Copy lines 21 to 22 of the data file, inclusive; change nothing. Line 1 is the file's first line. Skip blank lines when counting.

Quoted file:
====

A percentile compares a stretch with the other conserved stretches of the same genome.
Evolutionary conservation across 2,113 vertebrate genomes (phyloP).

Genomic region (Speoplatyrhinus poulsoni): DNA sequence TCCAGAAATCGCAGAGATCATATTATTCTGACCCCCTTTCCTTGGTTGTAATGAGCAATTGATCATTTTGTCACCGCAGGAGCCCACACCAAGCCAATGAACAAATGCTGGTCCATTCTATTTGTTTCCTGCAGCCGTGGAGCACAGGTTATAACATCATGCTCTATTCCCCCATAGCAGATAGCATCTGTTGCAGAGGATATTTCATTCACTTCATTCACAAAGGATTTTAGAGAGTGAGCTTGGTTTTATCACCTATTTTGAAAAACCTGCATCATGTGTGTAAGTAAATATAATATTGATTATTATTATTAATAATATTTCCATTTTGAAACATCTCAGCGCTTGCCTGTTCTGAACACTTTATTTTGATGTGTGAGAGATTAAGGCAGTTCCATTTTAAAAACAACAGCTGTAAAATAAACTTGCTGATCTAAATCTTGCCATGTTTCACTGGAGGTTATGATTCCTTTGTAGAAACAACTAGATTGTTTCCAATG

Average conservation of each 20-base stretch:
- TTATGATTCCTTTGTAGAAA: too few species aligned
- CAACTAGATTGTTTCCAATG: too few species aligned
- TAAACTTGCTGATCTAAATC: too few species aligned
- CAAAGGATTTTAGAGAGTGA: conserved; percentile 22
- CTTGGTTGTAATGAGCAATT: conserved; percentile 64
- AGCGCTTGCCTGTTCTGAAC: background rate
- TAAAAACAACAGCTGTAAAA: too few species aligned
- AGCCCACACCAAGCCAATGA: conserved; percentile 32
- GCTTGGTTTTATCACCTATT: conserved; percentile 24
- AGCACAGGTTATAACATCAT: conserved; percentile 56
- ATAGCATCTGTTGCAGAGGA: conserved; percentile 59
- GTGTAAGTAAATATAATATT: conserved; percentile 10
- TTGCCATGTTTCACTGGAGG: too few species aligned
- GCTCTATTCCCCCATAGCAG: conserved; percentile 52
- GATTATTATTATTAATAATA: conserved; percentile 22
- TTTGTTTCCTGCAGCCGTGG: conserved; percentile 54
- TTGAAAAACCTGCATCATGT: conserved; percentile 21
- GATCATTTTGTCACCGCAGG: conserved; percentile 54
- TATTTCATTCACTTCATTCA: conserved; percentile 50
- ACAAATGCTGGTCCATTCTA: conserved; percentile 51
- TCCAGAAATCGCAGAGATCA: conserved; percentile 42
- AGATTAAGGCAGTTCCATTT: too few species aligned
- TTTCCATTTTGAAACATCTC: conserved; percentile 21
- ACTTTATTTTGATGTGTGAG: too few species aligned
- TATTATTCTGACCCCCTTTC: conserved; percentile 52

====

- TTGAAAAACCTGCATCATGT: conserved; percentile 21
- GATCATTTTGTCACCGCAGG: conserved; percentile 54